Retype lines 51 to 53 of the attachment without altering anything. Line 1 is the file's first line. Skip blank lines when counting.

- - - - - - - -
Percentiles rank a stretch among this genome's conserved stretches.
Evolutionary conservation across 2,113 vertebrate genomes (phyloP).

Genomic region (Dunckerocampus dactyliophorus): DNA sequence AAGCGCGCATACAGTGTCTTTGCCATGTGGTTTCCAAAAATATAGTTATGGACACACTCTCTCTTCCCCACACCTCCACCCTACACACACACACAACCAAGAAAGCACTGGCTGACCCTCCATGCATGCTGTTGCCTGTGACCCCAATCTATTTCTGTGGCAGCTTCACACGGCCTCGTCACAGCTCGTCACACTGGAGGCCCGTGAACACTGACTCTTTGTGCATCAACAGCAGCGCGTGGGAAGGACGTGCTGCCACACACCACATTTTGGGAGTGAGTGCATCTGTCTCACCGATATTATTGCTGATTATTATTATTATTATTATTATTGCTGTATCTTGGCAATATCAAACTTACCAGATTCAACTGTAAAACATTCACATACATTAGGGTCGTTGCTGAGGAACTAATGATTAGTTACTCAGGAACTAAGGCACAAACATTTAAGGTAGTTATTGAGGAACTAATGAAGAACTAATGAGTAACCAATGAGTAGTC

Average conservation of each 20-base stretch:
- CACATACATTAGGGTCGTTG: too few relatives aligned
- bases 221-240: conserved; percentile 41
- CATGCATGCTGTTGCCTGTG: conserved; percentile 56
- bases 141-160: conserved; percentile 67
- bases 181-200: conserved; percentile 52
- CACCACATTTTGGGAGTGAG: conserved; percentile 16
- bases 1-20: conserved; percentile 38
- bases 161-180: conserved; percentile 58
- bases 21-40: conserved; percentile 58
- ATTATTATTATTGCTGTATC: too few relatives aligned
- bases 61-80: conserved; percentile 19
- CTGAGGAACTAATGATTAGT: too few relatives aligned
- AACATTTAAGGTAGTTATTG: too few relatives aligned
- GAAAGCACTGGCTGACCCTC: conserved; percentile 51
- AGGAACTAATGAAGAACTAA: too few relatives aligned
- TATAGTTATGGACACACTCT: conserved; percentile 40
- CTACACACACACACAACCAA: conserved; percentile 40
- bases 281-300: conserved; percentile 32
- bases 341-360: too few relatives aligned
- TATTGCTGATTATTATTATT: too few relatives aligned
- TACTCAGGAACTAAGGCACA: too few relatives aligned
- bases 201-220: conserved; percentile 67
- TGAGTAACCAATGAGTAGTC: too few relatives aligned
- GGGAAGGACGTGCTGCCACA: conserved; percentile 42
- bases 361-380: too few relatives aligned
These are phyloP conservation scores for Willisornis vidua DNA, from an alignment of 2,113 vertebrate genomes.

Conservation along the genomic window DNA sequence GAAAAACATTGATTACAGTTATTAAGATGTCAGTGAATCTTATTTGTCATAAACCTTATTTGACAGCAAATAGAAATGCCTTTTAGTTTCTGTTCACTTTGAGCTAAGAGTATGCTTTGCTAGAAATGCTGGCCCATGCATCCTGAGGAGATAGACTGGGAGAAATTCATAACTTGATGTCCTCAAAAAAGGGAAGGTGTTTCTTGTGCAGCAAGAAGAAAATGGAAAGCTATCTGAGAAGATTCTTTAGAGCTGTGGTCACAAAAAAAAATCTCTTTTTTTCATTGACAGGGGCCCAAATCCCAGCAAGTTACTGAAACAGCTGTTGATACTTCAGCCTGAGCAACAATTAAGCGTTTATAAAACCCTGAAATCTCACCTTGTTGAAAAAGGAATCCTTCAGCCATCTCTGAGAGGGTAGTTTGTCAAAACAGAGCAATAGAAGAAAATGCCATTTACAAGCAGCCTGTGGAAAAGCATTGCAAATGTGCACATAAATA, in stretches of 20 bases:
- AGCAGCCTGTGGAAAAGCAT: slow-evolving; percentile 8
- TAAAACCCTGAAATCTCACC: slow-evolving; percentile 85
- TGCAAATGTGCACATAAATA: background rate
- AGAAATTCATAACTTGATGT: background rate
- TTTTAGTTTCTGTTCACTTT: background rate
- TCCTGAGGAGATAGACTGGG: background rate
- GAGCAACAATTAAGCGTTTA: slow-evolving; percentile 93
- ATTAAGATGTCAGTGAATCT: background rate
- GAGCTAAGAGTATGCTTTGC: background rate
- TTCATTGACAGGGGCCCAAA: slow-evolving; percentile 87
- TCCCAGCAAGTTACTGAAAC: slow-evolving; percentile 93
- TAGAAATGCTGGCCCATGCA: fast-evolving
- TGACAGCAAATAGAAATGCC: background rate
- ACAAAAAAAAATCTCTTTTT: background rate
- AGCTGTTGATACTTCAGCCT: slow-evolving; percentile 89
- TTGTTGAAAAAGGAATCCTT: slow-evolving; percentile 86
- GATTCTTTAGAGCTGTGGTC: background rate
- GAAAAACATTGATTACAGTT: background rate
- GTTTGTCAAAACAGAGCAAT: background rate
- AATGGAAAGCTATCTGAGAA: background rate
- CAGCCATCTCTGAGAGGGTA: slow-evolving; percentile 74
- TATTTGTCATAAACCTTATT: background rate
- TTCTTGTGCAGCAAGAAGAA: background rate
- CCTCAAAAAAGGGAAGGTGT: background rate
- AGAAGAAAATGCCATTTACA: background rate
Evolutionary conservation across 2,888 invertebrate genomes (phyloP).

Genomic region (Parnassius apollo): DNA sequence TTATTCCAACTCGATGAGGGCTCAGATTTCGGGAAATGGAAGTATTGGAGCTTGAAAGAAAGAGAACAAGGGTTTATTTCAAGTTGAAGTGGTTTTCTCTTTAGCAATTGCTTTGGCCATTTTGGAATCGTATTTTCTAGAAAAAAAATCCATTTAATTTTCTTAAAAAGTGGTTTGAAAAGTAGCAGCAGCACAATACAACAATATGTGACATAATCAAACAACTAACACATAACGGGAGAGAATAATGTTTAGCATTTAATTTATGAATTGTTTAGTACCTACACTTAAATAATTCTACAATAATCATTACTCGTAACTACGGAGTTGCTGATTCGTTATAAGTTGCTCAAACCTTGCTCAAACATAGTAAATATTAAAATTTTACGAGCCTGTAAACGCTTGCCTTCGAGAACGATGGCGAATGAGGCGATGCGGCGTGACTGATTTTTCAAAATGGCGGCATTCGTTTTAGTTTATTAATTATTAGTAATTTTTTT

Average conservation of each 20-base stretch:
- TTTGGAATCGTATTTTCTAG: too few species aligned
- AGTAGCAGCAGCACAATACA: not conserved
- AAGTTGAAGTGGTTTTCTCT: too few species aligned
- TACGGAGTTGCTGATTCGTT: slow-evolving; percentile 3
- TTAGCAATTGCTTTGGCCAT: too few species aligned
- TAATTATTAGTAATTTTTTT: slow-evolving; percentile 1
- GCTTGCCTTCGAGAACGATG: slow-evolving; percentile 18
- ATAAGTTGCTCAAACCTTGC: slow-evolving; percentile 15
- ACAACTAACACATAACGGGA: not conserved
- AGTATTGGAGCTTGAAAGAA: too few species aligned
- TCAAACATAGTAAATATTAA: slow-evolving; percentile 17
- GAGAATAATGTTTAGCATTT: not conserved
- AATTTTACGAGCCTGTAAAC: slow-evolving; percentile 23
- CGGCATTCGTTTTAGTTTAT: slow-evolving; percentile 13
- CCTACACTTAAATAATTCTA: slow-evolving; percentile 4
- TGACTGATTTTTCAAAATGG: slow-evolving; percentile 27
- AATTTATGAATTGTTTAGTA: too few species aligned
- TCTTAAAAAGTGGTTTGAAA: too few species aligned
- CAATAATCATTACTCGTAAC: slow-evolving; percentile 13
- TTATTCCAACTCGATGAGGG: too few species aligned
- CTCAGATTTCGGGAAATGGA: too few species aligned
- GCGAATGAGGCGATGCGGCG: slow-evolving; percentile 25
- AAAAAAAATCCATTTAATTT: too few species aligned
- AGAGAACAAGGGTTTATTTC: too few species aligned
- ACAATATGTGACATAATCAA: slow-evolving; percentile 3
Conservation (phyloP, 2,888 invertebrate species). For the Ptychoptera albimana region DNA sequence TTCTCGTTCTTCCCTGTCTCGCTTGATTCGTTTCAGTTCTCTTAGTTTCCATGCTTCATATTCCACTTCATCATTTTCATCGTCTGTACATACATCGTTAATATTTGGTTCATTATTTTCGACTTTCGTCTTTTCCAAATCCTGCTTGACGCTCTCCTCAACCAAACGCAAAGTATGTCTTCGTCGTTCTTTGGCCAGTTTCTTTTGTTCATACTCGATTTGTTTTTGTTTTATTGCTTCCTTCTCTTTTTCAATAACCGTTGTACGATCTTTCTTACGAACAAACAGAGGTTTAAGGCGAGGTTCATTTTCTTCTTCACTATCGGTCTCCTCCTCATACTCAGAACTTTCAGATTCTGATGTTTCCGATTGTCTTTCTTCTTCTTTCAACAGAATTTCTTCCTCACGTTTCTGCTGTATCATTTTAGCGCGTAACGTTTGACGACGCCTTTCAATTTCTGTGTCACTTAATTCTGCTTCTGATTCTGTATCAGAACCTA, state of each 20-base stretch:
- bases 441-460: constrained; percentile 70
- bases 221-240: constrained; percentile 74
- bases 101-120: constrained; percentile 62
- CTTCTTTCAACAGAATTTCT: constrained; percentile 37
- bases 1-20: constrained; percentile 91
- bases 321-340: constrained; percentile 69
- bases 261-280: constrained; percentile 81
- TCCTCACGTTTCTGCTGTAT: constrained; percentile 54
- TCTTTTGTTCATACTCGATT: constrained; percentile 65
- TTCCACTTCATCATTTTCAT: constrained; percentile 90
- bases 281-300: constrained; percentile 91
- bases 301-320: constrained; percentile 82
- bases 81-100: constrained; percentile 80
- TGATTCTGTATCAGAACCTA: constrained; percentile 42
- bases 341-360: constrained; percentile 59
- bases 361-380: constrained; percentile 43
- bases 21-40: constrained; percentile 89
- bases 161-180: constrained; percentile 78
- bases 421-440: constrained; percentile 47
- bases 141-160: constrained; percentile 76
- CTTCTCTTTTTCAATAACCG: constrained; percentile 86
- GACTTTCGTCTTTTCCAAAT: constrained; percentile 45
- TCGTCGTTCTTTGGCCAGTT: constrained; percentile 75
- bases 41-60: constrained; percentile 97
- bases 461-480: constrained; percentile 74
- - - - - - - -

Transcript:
- AATGGAAAGCTATCTGAGAA: background rate
- CAGCCATCTCTGAGAGGGTA: slow-evolving; percentile 74
- TATTTGTCATAAACCTTATT: background rate